On a warm summer day in Salona, Croatia, Michelle Freeman walks under an eroding archway and pauses, in awe of her surroundings. She is greeted by a menagerie of sarcophagi, some so large they cast a shadow over her, others so crumbled they’re nearly unidentifiable. If she’d visited this ancient Christian basilica in the fourth century, the area she’s currently standing in would actually be underground. As she heads further into the necropolis, she comes upon a tomb with a small, closed-off cavity underneath it.
“It’s clear this was something special,” shared Freeman, adding that historians believe this to be the tomb of Saint Domnio — a bishop martyred under the emperor Diocletian in the early fourth century.
“Visiting Manastirine was kind of an ethereal experience — to see all the layers of the cemetery and the church built on top of it,” she said.
Manastirine’s layers date back to the Hellenistic period, two centuries before Christ was born. The basilica was built over the graves much later.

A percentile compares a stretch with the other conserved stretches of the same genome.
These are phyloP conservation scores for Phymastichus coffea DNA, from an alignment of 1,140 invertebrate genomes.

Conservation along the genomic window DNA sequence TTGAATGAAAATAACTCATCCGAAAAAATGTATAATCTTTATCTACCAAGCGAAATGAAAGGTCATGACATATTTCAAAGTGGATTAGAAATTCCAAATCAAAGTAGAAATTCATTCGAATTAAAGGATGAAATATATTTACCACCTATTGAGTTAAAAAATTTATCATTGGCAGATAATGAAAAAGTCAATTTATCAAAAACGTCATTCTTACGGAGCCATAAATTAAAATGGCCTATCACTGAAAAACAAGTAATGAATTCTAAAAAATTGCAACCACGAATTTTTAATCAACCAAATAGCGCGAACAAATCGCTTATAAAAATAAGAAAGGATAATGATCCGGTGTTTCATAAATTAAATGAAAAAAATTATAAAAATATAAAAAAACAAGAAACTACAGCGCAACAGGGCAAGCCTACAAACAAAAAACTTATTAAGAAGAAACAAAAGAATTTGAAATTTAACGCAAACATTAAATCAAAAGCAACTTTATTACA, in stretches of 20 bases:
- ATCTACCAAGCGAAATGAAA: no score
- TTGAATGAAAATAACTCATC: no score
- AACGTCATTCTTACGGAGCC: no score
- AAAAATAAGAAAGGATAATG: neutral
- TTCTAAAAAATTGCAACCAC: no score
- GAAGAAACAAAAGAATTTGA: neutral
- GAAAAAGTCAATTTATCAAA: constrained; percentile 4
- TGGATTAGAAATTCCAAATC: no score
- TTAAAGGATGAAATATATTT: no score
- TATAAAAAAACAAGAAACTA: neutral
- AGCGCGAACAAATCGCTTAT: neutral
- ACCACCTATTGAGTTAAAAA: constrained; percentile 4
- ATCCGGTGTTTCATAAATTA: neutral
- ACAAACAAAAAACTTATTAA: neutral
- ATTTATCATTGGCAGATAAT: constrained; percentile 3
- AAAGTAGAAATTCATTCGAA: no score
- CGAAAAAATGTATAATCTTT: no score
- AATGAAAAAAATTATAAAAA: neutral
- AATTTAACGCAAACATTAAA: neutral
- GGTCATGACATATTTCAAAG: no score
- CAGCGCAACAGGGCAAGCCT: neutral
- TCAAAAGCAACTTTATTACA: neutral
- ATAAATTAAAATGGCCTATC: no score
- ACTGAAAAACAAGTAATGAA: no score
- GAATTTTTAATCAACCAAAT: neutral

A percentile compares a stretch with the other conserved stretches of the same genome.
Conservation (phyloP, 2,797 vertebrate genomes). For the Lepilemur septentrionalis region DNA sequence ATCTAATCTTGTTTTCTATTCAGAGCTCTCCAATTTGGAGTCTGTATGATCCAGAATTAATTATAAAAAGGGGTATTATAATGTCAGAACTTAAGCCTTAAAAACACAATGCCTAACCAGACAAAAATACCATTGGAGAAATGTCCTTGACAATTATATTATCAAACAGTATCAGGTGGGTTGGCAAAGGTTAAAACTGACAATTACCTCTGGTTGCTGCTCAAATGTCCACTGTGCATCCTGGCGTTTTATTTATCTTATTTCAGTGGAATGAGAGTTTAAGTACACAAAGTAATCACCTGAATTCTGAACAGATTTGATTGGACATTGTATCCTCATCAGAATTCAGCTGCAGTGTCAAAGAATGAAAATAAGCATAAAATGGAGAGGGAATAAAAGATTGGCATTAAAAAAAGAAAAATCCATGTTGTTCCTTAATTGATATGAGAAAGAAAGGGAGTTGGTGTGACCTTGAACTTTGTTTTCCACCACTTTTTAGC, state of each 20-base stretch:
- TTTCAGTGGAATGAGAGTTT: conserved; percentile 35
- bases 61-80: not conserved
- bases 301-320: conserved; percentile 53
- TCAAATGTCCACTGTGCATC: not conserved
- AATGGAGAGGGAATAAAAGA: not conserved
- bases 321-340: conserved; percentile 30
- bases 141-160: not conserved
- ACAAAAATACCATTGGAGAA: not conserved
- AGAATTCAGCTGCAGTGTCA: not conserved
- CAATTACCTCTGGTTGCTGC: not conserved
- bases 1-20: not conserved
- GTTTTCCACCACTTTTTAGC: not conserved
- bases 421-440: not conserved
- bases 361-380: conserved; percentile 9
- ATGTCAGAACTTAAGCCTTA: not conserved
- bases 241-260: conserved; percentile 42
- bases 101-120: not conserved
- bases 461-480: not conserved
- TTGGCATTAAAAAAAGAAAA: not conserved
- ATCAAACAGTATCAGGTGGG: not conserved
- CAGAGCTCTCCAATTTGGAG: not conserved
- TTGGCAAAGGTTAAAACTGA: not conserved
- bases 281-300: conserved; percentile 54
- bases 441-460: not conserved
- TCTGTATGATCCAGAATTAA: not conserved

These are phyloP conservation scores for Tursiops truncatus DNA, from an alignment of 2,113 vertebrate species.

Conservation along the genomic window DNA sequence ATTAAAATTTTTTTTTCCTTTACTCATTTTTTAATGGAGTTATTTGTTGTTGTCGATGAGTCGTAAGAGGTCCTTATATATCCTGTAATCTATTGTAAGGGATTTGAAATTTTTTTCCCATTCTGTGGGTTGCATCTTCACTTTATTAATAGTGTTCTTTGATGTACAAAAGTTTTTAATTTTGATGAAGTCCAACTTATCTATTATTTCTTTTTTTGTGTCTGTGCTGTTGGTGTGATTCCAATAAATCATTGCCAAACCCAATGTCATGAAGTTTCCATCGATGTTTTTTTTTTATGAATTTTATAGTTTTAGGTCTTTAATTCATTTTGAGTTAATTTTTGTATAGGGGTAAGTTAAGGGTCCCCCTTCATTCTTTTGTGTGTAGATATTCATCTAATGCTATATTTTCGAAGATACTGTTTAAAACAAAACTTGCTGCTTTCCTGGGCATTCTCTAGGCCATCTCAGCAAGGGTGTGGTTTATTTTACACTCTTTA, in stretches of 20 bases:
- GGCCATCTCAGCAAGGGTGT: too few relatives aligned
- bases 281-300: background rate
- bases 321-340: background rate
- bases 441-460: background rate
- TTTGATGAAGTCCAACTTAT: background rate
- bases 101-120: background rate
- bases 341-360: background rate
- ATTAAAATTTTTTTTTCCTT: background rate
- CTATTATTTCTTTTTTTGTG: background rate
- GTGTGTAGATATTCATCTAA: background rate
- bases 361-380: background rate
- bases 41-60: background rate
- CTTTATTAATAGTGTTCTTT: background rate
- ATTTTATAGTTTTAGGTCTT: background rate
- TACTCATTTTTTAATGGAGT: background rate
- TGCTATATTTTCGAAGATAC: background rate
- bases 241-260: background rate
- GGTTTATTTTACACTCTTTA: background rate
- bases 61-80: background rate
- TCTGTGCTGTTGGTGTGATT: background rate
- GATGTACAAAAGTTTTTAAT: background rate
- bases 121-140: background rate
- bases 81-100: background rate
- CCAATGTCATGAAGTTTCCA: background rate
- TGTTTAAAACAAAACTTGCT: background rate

Freeman, a UNC-Chapel Hill PhD candidate in the department of religious studies, spent two weeks this past summer traveling across Croatia, North Macedonia and Greece to visit cemeteries like this one for her dissertation. She strives to improve understanding of how saints were venerated in the fourth century and studies this by analyzing the homilies that were preached on their feast days within these spaces.
“I’m motivated by the fact that we should try to understand each other religiously,” Freeman said. “Because we all interact with religion, spirituality or ethics in some way, whether we recognize it or not.”
Her research was funded, in part, by a Summer Research Fellowship from The Graduate School at UNC-Chapel Hill, which allowed her to travel to the Mediterranean this summer.